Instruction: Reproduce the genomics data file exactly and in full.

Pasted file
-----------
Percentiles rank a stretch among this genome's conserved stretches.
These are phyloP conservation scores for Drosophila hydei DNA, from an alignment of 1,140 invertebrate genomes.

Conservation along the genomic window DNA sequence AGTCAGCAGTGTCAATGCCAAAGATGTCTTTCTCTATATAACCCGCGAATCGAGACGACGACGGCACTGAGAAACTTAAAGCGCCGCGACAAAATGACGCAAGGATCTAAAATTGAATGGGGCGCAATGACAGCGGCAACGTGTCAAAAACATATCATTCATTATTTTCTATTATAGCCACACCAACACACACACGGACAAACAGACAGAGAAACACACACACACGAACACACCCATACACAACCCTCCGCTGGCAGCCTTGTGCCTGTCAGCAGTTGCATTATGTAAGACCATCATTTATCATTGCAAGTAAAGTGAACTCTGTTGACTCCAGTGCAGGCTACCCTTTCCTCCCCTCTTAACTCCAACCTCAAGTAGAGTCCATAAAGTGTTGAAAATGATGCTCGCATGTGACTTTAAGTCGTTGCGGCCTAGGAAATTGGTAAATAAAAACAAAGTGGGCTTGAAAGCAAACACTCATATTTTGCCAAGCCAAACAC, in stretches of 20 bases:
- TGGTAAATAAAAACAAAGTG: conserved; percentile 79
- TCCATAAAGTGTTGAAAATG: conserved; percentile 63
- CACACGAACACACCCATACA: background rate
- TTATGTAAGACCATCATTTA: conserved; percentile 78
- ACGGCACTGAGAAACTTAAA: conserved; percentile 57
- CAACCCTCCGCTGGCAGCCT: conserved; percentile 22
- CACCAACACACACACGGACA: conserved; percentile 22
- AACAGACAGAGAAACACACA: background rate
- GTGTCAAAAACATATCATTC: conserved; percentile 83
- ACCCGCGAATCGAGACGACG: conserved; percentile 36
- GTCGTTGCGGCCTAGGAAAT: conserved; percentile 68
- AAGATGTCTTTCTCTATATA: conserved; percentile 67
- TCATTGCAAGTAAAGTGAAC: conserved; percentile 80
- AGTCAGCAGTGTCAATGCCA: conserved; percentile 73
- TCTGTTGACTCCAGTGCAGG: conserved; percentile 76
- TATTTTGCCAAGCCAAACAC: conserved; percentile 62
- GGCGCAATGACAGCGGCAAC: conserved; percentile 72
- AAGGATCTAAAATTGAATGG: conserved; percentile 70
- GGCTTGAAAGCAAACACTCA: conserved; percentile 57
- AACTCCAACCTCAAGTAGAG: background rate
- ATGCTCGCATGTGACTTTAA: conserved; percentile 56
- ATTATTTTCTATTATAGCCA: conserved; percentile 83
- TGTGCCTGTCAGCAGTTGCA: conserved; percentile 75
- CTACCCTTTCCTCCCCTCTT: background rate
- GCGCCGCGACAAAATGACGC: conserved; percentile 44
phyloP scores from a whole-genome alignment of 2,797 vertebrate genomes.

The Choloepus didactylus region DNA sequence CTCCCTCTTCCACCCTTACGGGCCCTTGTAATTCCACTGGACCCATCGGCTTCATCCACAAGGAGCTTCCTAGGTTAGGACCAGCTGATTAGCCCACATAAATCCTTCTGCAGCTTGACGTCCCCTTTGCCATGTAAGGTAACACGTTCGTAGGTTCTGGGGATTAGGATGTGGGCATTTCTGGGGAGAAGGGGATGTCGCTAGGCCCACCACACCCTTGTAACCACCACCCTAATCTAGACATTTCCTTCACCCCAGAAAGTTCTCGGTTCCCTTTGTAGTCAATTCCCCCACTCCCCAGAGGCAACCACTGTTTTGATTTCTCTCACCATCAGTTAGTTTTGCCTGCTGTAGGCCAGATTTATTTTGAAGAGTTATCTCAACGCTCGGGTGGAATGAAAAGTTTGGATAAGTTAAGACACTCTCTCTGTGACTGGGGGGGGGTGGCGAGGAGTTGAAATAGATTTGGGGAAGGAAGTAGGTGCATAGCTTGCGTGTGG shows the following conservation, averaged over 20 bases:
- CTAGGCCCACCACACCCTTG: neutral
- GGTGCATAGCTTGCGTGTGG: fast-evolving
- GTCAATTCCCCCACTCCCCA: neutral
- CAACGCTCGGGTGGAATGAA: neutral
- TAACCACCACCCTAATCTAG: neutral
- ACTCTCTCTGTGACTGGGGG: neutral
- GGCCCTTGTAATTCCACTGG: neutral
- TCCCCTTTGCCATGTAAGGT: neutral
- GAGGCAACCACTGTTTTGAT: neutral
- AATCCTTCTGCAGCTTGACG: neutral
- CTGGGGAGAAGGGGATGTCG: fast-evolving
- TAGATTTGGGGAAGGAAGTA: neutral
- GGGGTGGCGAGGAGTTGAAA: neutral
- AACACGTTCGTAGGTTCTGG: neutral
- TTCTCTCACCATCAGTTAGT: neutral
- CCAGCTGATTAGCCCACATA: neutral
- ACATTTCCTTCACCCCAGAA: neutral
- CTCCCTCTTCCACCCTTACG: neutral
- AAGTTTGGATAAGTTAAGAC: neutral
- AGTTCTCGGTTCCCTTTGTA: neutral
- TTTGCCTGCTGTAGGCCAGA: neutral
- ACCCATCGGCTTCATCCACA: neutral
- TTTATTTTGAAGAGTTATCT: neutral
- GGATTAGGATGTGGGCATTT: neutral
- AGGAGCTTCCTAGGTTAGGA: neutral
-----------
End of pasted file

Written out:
Percentiles rank a stretch among this genome's conserved stretches.
These are phyloP conservation scores for Drosophila hydei DNA, from an alignment of 1,140 invertebrate genomes.

Conservation along the genomic window DNA sequence AGTCAGCAGTGTCAATGCCAAAGATGTCTTTCTCTATATAACCCGCGAATCGAGACGACGACGGCACTGAGAAACTTAAAGCGCCGCGACAAAATGACGCAAGGATCTAAAATTGAATGGGGCGCAATGACAGCGGCAACGTGTCAAAAACATATCATTCATTATTTTCTATTATAGCCACACCAACACACACACGGACAAACAGACAGAGAAACACACACACACGAACACACCCATACACAACCCTCCGCTGGCAGCCTTGTGCCTGTCAGCAGTTGCATTATGTAAGACCATCATTTATCATTGCAAGTAAAGTGAACTCTGTTGACTCCAGTGCAGGCTACCCTTTCCTCCCCTCTTAACTCCAACCTCAAGTAGAGTCCATAAAGTGTTGAAAATGATGCTCGCATGTGACTTTAAGTCGTTGCGGCCTAGGAAATTGGTAAATAAAAACAAAGTGGGCTTGAAAGCAAACACTCATATTTTGCCAAGCCAAACAC, in stretches of 20 bases:
- TGGTAAATAAAAACAAAGTG: conserved; percentile 79
- TCCATAAAGTGTTGAAAATG: conserved; percentile 63
- CACACGAACACACCCATACA: background rate
- TTATGTAAGACCATCATTTA: conserved; percentile 78
- ACGGCACTGAGAAACTTAAA: conserved; percentile 57
- CAACCCTCCGCTGGCAGCCT: conserved; percentile 22
- CACCAACACACACACGGACA: conserved; percentile 22
- AACAGACAGAGAAACACACA: background rate
- GTGTCAAAAACATATCATTC: conserved; percentile 83
- ACCCGCGAATCGAGACGACG: conserved; percentile 36
- GTCGTTGCGGCCTAGGAAAT: conserved; percentile 68
- AAGATGTCTTTCTCTATATA: conserved; percentile 67
- TCATTGCAAGTAAAGTGAAC: conserved; percentile 80
- AGTCAGCAGTGTCAATGCCA: conserved; percentile 73
- TCTGTTGACTCCAGTGCAGG: conserved; percentile 76
- TATTTTGCCAAGCCAAACAC: conserved; percentile 62
- GGCGCAATGACAGCGGCAAC: conserved; percentile 72
- AAGGATCTAAAATTGAATGG: conserved; percentile 70
- GGCTTGAAAGCAAACACTCA: conserved; percentile 57
- AACTCCAACCTCAAGTAGAG: background rate
- ATGCTCGCATGTGACTTTAA: conserved; percentile 56
- ATTATTTTCTATTATAGCCA: conserved; percentile 83
- TGTGCCTGTCAGCAGTTGCA: conserved; percentile 75
- CTACCCTTTCCTCCCCTCTT: background rate
- GCGCCGCGACAAAATGACGC: conserved; percentile 44
phyloP scores from a whole-genome alignment of 2,797 vertebrate genomes.

The Choloepus didactylus region DNA sequence CTCCCTCTTCCACCCTTACGGGCCCTTGTAATTCCACTGGACCCATCGGCTTCATCCACAAGGAGCTTCCTAGGTTAGGACCAGCTGATTAGCCCACATAAATCCTTCTGCAGCTTGACGTCCCCTTTGCCATGTAAGGTAACACGTTCGTAGGTTCTGGGGATTAGGATGTGGGCATTTCTGGGGAGAAGGGGATGTCGCTAGGCCCACCACACCCTTGTAACCACCACCCTAATCTAGACATTTCCTTCACCCCAGAAAGTTCTCGGTTCCCTTTGTAGTCAATTCCCCCACTCCCCAGAGGCAACCACTGTTTTGATTTCTCTCACCATCAGTTAGTTTTGCCTGCTGTAGGCCAGATTTATTTTGAAGAGTTATCTCAACGCTCGGGTGGAATGAAAAGTTTGGATAAGTTAAGACACTCTCTCTGTGACTGGGGGGGGGTGGCGAGGAGTTGAAATAGATTTGGGGAAGGAAGTAGGTGCATAGCTTGCGTGTGG shows the following conservation, averaged over 20 bases:
- CTAGGCCCACCACACCCTTG: neutral
- GGTGCATAGCTTGCGTGTGG: fast-evolving
- GTCAATTCCCCCACTCCCCA: neutral
- CAACGCTCGGGTGGAATGAA: neutral
- TAACCACCACCCTAATCTAG: neutral
- ACTCTCTCTGTGACTGGGGG: neutral
- GGCCCTTGTAATTCCACTGG: neutral
- TCCCCTTTGCCATGTAAGGT: neutral
- GAGGCAACCACTGTTTTGAT: neutral
- AATCCTTCTGCAGCTTGACG: neutral
- CTGGGGAGAAGGGGATGTCG: fast-evolving
- TAGATTTGGGGAAGGAAGTA: neutral
- GGGGTGGCGAGGAGTTGAAA: neutral
- AACACGTTCGTAGGTTCTGG: neutral
- TTCTCTCACCATCAGTTAGT: neutral
- CCAGCTGATTAGCCCACATA: neutral
- ACATTTCCTTCACCCCAGAA: neutral
- CTCCCTCTTCCACCCTTACG: neutral
- AAGTTTGGATAAGTTAAGAC: neutral
- AGTTCTCGGTTCCCTTTGTA: neutral
- TTTGCCTGCTGTAGGCCAGA: neutral
- ACCCATCGGCTTCATCCACA: neutral
- TTTATTTTGAAGAGTTATCT: neutral
- GGATTAGGATGTGGGCATTT: neutral
- AGGAGCTTCCTAGGTTAGGA: neutral